Feb. 3 SETSUBUN
Setsubun literally means the parting of the seasons and it is the eve of the first day of each season (Rishun spring, Rikka summer, Rishu autumn, and Ritto winter). Gradually it came to indicate only the eve of Rishun. It was said that “bad air” rises at the changing of the seasons, so people would pray to avert trouble (yakuyoke). This custom was introduced from China in ancient times and became an annual event in the Japanese Court in the Heian era (8th -12th century). Scattering roasted beans, mame-maki, on Setsubun became popular among people in the Muromachi era (14th -16th century).
People scatter roasted beans at oni (devils) to drive them away from their houses. Beans have been used as a charm against demons since ancient times. A “praying the devil away ceremony” is held at many temples and shrines.
According to a popular Japanese belief, a person is apt to fall ill or to experience other misfortunes at certain ages called yaku-doshi during his/her life span. The common saying is that men enter these critical stages in their 25th, 42nd, and 61st calendar years and women in their 19th, 33rd, and 37th calendar years, and the most critical year in a person’s life (tai-yaku) is said to be age 42 for men (born in 1982 this year) and 33 for women (born in 1991). They may pray at temples and shrines to avoid an evil spirit. The years before and after the yaku-doshi are called mae-yaku and ato-yaku and precaution is called for.
Feb. 3 SETSUBUN-SAI Ishite-ji temple (Tel. 089-977-0870)
Prayer services to Bodhisattva for safety and good health (goma-kito) are held to exorcise devils. Priests dressed as devils whack the evil spirits out of you with a long stick. People bring their old fortune papers and New Year’s decorations to be burned.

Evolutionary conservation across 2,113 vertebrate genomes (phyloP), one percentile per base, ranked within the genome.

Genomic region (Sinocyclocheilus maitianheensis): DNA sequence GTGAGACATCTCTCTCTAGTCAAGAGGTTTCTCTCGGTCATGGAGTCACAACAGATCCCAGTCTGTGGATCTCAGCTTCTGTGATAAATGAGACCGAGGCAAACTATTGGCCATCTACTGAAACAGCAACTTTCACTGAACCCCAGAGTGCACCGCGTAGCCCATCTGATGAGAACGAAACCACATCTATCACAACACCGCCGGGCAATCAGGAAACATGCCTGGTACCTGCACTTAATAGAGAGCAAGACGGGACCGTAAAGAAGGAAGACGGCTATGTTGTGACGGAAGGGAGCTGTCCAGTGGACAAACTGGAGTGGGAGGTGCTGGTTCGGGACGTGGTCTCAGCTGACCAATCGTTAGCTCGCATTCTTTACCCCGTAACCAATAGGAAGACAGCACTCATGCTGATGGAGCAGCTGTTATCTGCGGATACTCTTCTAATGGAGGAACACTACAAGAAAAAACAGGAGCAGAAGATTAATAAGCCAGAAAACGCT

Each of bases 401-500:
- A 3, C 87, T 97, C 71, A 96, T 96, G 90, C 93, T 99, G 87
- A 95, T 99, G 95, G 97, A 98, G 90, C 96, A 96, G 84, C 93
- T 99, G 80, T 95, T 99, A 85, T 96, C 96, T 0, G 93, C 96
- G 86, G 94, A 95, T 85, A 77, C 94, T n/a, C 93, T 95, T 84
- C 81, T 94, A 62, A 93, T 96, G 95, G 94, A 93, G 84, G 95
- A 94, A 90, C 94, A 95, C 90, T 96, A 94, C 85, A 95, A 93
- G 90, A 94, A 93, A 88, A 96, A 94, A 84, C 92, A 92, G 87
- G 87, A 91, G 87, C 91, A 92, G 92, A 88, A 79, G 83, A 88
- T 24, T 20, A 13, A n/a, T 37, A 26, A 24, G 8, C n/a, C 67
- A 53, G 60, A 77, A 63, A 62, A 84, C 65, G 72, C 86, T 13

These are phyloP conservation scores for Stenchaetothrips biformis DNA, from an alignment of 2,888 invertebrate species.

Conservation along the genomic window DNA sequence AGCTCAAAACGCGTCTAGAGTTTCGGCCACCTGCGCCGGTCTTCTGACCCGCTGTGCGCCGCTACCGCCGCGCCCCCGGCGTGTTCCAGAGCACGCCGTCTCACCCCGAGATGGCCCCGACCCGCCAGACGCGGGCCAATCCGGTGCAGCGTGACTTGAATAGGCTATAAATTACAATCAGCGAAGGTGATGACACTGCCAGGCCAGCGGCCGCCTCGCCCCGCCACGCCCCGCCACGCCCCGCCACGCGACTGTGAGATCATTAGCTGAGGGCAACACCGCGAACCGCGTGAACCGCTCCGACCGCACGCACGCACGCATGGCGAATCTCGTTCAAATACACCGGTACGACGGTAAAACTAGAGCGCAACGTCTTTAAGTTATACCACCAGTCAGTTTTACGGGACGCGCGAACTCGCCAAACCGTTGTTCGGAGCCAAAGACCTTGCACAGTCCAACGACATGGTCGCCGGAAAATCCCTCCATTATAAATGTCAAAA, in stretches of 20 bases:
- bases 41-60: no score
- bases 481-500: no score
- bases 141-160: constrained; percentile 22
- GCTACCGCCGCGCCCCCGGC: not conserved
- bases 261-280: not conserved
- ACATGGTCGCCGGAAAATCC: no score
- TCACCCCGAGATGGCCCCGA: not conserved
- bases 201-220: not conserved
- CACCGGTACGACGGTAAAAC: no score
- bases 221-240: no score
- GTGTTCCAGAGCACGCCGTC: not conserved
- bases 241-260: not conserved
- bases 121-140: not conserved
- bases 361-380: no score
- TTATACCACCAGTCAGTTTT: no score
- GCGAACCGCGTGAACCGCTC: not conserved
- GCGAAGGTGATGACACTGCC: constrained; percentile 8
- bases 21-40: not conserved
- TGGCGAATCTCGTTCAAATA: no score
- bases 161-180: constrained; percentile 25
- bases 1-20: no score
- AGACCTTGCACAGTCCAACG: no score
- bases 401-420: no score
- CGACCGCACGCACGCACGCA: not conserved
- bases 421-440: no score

7:00 Yakuyoke kigan (prayer) starts.
13:30 Goma-kito Wooden tablets called goma-ki, with wishes or prayers written on them, are piled up and burned.
11:00 / 13:30 / 14:30 Mochi watashi (presented by hand), not mochi-maki
Feb. 3 SETSUBUNKAI YAKUYOKE TAISAI ((Warding off evils Festival) 9:00-17:00 Henjo-in temple Hama, Kikuma-cho, Imabari City
Henjo-in temple in Imabari City and Yakuo-ji temple in Tokushima Prefecture are the two most famous Yakuyoke temples in Shikoku. （Tel. 0898-54-3128）
12:30 Special Goma- kito
All the events, such as mame-maki, mochi-maki, and the Onigawara
hono (dedication) ritual are canceled due to the pandemic.
Transportation: Take the JR local train bound for Imabari and get off at Kikuma. From the station it takes about 7 minutes on foot.
Feb. 8 HARI-KUYO (Memorial Service for Needles)
Hari-kuyo started in the 18th century to give women a break in those days of danson-johi (dominance of men over women). Broken or old needles were placed at a small altar and people gave thanks to the needles’ faithful service. Women did not do needlework on that day. This traditional event has been handed down as an annual event of schools for tailors, dress and kimono makers. In Matsuyama it is observed at Matsuyama Business College where teachers and students of the fashion-beauty course stick about 1,300 needles used in dress-making classes into large konnyaku (devil’s tongue) cakes at an altar, giving thanks to them and praying for better sewing skills. The priest of Shoju-ji chants a sutra. Later the needles are put in Harizuka (a burial mound for needles) at the temple.
Feb. 11 KENKOKUKINEN-NO-HI
(National Foundation Day) National holiday
This holiday was formerly called Kigensetsu, which started in 1872 (Meiji 5) to commemorate the accession to the throne of Emperor Jimmu who is said to be the first emperor of Japan. At that time this day was recognized as the ‘birthday’ of Japan, but after World War Ⅱ the name Kigensetsu was banned due to its nationalistic connotations. In 1966 this holiday was revived as Kenkokukinen-no-hi.
Feb. 23 TENNO TANJOBI (Emperor’s Birthday) National holiday
Reiwa Emperor was born in 1960. We celebrate this day in hopes of his longevity.
NOTES: Events might be canceled or postponed to prevent spread of the novel coronavirus infection. Please check the latest information.